As the ultimate security for any belay, the anchor should be able to hold the longest possible fall and the full weight of both climbers. Anchors are essential on rock, snow, and ice for belaying and rappelling. You'll get a few tips here on selecting good anchors for belays, but for full details on finding and using natural features, and on using artificial protection on rock, snow, and ice, study Chapters 10, 12, and 14. This chapter will concentrate on ways to tie in to one or more anchors for belaying.
A large natural feature, such as a tree or pillar of sound rock, is an ideal anchor. However, it's easy to overestimate the stability of large boulders, which may be more lethal than stable. More important than size is the shape of the boulder's bottom, the shape of the socket it is sitting in or the angle of the slope it is on, and the ratio of height to width. Imagine the hidden undersurface and the block's center of gravity: will it pull over under a big load? Test it, but don't send it over the edge.
The beginner should not necessarily accept the first anchors that look good enough, but search widely for simple and obviously solid placements. When placing hardware, bend down, feel deep in cracks, and include everything within arm's length above or to the sides of your ledge. To save time, don't immediately pull out earlier hardware placements that seem less than optimal, as you may find nothing better. If a single bombproof anchor can't be set up, try to establish two or three that in combination will be capable of holding a pull. If you find an old bolt or piton already in place at the belay site, back it up with a second anchor because of the danger that the old placement is weak.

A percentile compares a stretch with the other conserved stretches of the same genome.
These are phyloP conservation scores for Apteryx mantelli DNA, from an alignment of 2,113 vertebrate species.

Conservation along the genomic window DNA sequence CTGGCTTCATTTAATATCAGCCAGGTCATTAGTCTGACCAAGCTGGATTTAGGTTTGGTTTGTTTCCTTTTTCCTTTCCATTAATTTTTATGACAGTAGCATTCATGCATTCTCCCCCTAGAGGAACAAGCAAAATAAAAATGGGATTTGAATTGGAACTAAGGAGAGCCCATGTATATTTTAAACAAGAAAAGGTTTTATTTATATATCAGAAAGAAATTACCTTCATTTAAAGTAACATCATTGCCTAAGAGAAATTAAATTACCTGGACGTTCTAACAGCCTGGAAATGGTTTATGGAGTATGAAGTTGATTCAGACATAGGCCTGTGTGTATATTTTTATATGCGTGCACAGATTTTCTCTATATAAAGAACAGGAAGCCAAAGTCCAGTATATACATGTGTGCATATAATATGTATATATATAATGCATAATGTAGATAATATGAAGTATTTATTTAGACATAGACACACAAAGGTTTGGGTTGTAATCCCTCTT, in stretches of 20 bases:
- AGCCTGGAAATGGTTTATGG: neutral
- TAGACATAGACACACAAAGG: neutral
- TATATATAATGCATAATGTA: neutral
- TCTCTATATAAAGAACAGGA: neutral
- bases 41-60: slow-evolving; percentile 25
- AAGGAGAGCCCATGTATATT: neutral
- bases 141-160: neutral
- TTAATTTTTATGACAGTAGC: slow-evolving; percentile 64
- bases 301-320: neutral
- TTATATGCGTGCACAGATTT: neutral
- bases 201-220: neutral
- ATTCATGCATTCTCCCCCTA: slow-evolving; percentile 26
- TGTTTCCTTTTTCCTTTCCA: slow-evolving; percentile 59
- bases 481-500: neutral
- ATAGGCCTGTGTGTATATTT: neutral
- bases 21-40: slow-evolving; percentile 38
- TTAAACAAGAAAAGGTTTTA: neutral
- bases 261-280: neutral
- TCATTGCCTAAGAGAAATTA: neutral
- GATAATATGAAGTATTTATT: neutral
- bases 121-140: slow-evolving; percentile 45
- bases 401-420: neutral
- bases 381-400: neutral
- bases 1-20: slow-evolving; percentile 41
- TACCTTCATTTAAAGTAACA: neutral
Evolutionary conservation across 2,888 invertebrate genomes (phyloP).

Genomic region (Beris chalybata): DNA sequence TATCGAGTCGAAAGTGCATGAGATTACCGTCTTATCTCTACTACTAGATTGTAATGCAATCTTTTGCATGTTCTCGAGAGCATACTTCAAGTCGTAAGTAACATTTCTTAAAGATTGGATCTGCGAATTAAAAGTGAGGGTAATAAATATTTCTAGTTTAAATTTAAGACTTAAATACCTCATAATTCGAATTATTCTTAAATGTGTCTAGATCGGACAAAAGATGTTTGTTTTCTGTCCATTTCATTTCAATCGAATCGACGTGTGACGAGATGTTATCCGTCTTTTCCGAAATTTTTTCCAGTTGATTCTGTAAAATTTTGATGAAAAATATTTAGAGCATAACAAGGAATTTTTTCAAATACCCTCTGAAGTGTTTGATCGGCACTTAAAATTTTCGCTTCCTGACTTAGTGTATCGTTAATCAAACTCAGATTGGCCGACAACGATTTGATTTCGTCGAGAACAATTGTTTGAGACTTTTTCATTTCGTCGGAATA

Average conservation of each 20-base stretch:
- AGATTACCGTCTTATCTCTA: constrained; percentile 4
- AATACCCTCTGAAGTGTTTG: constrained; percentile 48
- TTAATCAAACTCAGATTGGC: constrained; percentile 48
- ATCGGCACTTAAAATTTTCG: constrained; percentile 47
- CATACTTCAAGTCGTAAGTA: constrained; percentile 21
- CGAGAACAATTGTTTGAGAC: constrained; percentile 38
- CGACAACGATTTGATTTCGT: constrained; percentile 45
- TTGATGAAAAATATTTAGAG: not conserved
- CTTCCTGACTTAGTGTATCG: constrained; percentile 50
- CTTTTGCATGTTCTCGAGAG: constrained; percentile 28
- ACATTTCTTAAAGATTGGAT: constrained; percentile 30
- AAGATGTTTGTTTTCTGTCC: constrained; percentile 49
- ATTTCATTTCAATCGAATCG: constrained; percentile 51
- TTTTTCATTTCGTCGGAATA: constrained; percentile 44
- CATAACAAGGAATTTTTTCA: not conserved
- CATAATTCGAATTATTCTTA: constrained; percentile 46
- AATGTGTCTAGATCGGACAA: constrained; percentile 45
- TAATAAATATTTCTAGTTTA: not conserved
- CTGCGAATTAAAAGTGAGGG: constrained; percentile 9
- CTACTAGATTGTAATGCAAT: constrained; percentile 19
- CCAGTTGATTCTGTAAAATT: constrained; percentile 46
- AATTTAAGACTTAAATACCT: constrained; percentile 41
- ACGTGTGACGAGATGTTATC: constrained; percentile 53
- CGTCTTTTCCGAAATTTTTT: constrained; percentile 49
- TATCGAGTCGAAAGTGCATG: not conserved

When the belay depends upon a single carabiner, use one locking carabiner or two regular carabiners with the two gates forming an X when held open and the carabiners are aligned (fig. 7-3). In free climbing, avoid chaining carabiners in sue-
cession, as a twisting motion relative to each other weakens them and can open a gate.
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